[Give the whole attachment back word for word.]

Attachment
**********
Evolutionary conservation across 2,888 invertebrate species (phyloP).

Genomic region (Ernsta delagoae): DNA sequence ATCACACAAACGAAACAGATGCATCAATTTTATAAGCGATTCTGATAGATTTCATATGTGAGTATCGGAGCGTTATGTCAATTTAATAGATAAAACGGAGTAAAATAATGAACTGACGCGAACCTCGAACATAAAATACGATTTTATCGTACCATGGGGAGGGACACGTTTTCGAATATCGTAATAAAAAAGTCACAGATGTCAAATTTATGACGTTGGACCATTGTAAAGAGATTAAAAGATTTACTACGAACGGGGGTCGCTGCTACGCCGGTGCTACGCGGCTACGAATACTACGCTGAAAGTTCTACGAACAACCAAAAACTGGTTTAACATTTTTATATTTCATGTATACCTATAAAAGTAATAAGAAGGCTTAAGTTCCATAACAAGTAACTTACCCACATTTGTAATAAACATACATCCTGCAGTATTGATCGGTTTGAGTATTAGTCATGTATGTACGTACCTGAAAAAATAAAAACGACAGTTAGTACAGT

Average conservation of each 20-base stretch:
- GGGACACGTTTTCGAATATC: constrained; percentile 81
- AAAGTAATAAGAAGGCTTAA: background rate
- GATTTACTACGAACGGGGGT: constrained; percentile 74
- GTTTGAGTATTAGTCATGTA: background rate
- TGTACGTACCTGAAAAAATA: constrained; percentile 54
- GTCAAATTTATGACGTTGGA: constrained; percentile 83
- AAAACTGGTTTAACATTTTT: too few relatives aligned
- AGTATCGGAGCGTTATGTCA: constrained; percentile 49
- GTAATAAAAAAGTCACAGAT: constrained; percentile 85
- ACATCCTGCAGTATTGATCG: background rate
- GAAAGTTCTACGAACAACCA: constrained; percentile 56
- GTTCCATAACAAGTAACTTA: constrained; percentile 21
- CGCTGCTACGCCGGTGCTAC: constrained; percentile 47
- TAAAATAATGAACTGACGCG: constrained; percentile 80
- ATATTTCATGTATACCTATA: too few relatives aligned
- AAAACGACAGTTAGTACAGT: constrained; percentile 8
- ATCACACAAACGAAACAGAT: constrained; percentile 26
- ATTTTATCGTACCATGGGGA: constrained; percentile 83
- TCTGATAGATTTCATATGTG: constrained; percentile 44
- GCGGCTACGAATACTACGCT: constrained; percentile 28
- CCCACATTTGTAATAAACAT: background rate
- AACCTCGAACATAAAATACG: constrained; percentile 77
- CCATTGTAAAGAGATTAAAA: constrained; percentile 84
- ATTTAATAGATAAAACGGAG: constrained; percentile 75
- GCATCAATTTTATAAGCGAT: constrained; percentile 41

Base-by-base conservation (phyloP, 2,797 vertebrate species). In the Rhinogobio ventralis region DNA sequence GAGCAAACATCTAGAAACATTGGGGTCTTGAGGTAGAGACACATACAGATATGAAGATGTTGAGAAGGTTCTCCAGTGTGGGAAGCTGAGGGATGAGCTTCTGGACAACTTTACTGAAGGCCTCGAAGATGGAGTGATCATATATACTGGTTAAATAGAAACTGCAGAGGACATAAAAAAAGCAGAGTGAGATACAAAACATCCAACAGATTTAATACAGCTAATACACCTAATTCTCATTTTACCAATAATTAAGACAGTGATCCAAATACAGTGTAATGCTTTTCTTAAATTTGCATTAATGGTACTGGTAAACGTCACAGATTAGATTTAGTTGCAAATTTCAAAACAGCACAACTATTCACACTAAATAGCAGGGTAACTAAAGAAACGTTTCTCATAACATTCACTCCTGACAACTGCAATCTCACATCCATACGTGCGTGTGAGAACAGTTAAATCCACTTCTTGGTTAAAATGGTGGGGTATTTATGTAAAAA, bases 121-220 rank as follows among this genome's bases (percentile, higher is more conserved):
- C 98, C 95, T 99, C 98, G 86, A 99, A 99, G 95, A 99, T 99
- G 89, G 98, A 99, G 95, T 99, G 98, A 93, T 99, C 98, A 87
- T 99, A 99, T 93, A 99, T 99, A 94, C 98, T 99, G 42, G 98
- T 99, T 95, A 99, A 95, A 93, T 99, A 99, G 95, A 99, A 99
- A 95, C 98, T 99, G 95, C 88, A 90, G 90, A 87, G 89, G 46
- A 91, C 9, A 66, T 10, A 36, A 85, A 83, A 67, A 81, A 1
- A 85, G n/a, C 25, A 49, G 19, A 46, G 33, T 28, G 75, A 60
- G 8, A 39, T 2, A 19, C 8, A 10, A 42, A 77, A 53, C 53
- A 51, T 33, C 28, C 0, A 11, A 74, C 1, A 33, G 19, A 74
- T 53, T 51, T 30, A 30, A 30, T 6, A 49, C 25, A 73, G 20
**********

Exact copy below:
Evolutionary conservation across 2,888 invertebrate species (phyloP).

Genomic region (Ernsta delagoae): DNA sequence ATCACACAAACGAAACAGATGCATCAATTTTATAAGCGATTCTGATAGATTTCATATGTGAGTATCGGAGCGTTATGTCAATTTAATAGATAAAACGGAGTAAAATAATGAACTGACGCGAACCTCGAACATAAAATACGATTTTATCGTACCATGGGGAGGGACACGTTTTCGAATATCGTAATAAAAAAGTCACAGATGTCAAATTTATGACGTTGGACCATTGTAAAGAGATTAAAAGATTTACTACGAACGGGGGTCGCTGCTACGCCGGTGCTACGCGGCTACGAATACTACGCTGAAAGTTCTACGAACAACCAAAAACTGGTTTAACATTTTTATATTTCATGTATACCTATAAAAGTAATAAGAAGGCTTAAGTTCCATAACAAGTAACTTACCCACATTTGTAATAAACATACATCCTGCAGTATTGATCGGTTTGAGTATTAGTCATGTATGTACGTACCTGAAAAAATAAAAACGACAGTTAGTACAGT

Average conservation of each 20-base stretch:
- GGGACACGTTTTCGAATATC: constrained; percentile 81
- AAAGTAATAAGAAGGCTTAA: background rate
- GATTTACTACGAACGGGGGT: constrained; percentile 74
- GTTTGAGTATTAGTCATGTA: background rate
- TGTACGTACCTGAAAAAATA: constrained; percentile 54
- GTCAAATTTATGACGTTGGA: constrained; percentile 83
- AAAACTGGTTTAACATTTTT: too few relatives aligned
- AGTATCGGAGCGTTATGTCA: constrained; percentile 49
- GTAATAAAAAAGTCACAGAT: constrained; percentile 85
- ACATCCTGCAGTATTGATCG: background rate
- GAAAGTTCTACGAACAACCA: constrained; percentile 56
- GTTCCATAACAAGTAACTTA: constrained; percentile 21
- CGCTGCTACGCCGGTGCTAC: constrained; percentile 47
- TAAAATAATGAACTGACGCG: constrained; percentile 80
- ATATTTCATGTATACCTATA: too few relatives aligned
- AAAACGACAGTTAGTACAGT: constrained; percentile 8
- ATCACACAAACGAAACAGAT: constrained; percentile 26
- ATTTTATCGTACCATGGGGA: constrained; percentile 83
- TCTGATAGATTTCATATGTG: constrained; percentile 44
- GCGGCTACGAATACTACGCT: constrained; percentile 28
- CCCACATTTGTAATAAACAT: background rate
- AACCTCGAACATAAAATACG: constrained; percentile 77
- CCATTGTAAAGAGATTAAAA: constrained; percentile 84
- ATTTAATAGATAAAACGGAG: constrained; percentile 75
- GCATCAATTTTATAAGCGAT: constrained; percentile 41

Base-by-base conservation (phyloP, 2,797 vertebrate species). In the Rhinogobio ventralis region DNA sequence GAGCAAACATCTAGAAACATTGGGGTCTTGAGGTAGAGACACATACAGATATGAAGATGTTGAGAAGGTTCTCCAGTGTGGGAAGCTGAGGGATGAGCTTCTGGACAACTTTACTGAAGGCCTCGAAGATGGAGTGATCATATATACTGGTTAAATAGAAACTGCAGAGGACATAAAAAAAGCAGAGTGAGATACAAAACATCCAACAGATTTAATACAGCTAATACACCTAATTCTCATTTTACCAATAATTAAGACAGTGATCCAAATACAGTGTAATGCTTTTCTTAAATTTGCATTAATGGTACTGGTAAACGTCACAGATTAGATTTAGTTGCAAATTTCAAAACAGCACAACTATTCACACTAAATAGCAGGGTAACTAAAGAAACGTTTCTCATAACATTCACTCCTGACAACTGCAATCTCACATCCATACGTGCGTGTGAGAACAGTTAAATCCACTTCTTGGTTAAAATGGTGGGGTATTTATGTAAAAA, bases 121-220 rank as follows among this genome's bases (percentile, higher is more conserved):
- C 98, C 95, T 99, C 98, G 86, A 99, A 99, G 95, A 99, T 99
- G 89, G 98, A 99, G 95, T 99, G 98, A 93, T 99, C 98, A 87
- T 99, A 99, T 93, A 99, T 99, A 94, C 98, T 99, G 42, G 98
- T 99, T 95, A 99, A 95, A 93, T 99, A 99, G 95, A 99, A 99
- A 95, C 98, T 99, G 95, C 88, A 90, G 90, A 87, G 89, G 46
- A 91, C 9, A 66, T 10, A 36, A 85, A 83, A 67, A 81, A 1
- A 85, G n/a, C 25, A 49, G 19, A 46, G 33, T 28, G 75, A 60
- G 8, A 39, T 2, A 19, C 8, A 10, A 42, A 77, A 53, C 53
- A 51, T 33, C 28, C 0, A 11, A 74, C 1, A 33, G 19, A 74
- T 53, T 51, T 30, A 30, A 30, T 6, A 49, C 25, A 73, G 20